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Two-Thirds of Managers Are Uncomfortable Communicating with Employees

Source | Harvard Business Review : By Lou Solomon

I used to show up five minutes late everywhere I went, believing that the universe generally accepted a margin of five minutes. One day a client and mentor named Nancy looked me in the eye and said something in a kind but no-nonsense way: “Part of the image you are projecting to people is that you are always late. Don’t let it get in the way.”

I’ve been five to 10 minutes early ever since.

I have been shaped in part by uncomfortable moments of feedback like this one. When offered with respect, honest feedback — even when critical — can have a major impact on your career and your personal life.

With so much to gain, why don’t leaders have feedback conversations more often? Because not all leaders are comfortable with the responsibility. The fear of hurting people’s feelings and dealing with potential drama and retribution hold us back.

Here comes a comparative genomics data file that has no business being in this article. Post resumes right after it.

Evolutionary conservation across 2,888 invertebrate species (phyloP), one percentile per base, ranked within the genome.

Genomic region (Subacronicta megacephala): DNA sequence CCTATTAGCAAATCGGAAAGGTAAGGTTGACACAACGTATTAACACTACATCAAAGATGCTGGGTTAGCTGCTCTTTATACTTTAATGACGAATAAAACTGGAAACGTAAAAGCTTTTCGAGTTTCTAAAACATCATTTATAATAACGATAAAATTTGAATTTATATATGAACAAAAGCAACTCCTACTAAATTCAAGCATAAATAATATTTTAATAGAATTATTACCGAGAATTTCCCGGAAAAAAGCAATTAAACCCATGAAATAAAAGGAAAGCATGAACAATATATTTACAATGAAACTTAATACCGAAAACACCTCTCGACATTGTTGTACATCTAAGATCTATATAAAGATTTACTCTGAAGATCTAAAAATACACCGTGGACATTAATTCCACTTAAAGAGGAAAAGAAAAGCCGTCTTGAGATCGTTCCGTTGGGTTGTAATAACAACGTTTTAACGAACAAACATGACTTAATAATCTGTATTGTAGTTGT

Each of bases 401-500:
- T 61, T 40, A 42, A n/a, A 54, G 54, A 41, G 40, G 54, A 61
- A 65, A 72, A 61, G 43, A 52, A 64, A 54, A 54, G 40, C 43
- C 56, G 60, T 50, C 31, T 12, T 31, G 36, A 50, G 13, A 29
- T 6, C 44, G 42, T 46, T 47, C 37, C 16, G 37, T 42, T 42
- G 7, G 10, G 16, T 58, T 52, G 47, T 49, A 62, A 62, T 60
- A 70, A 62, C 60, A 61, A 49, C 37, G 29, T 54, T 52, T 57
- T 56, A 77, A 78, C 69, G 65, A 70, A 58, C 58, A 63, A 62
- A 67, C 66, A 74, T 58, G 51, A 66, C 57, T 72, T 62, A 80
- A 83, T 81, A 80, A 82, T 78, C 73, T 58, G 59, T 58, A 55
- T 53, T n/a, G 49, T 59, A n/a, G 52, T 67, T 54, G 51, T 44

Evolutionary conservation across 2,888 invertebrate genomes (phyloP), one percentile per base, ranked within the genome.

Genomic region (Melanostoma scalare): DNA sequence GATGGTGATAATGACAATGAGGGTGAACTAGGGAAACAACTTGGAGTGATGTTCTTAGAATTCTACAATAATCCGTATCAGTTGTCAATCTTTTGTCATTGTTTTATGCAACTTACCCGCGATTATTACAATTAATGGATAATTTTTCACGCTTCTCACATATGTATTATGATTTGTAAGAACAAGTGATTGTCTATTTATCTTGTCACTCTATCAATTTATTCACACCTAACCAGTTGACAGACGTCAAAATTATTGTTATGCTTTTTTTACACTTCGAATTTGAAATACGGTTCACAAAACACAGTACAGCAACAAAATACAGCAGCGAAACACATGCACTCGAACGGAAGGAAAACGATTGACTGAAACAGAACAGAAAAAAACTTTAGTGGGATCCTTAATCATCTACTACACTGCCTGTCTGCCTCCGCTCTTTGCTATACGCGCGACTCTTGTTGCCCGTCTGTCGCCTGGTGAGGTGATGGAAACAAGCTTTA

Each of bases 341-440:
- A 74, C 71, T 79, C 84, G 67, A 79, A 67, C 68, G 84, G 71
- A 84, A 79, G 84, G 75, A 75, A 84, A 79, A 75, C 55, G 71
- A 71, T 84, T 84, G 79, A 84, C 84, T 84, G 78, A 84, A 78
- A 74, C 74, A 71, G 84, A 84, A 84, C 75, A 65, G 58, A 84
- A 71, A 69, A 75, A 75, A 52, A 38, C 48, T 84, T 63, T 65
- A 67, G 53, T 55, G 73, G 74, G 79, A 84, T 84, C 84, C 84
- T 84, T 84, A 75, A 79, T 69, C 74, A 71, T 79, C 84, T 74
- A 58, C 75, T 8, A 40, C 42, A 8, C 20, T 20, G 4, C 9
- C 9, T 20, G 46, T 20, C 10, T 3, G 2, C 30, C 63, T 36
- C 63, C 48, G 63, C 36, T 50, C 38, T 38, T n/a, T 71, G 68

How much of a problem is this, really? A new Interact survey conducted online by Harris Poll with 2,058 U.S. adults — 1,120 of them were employed, and 616 of the employed people were managers — showed that a stunning majority (69%) of the managers said that they’re often uncomfortable communicating with employees. Over a third (37%) of the managers said that they’re uncomfortable having to give direct feedback about their employees’ performance if they think the employee might respond negatively to the feedback.

The survey results also showed that many managers are uncomfortable with becoming vulnerable, recognizing achievements, delivering the “company line,” giving clear directions, crediting others with having good ideas, speaking face to face, and having difficult feedback conversations in general.



Here’s the paradox: People thrive on feedback. In my communications consultancy work I have watched droves of top executives, emerging leaders, supervisors, and frontline managers become enlivened — even honored — by feedback, whether it was positive or negative.

Imagine training for a marathon without a watch, never knowing how fast you’re running other than the possible exception of the occasional “Good job!” from your coach. You’d have no way of knowing whether you’re prepared to meet your goal.

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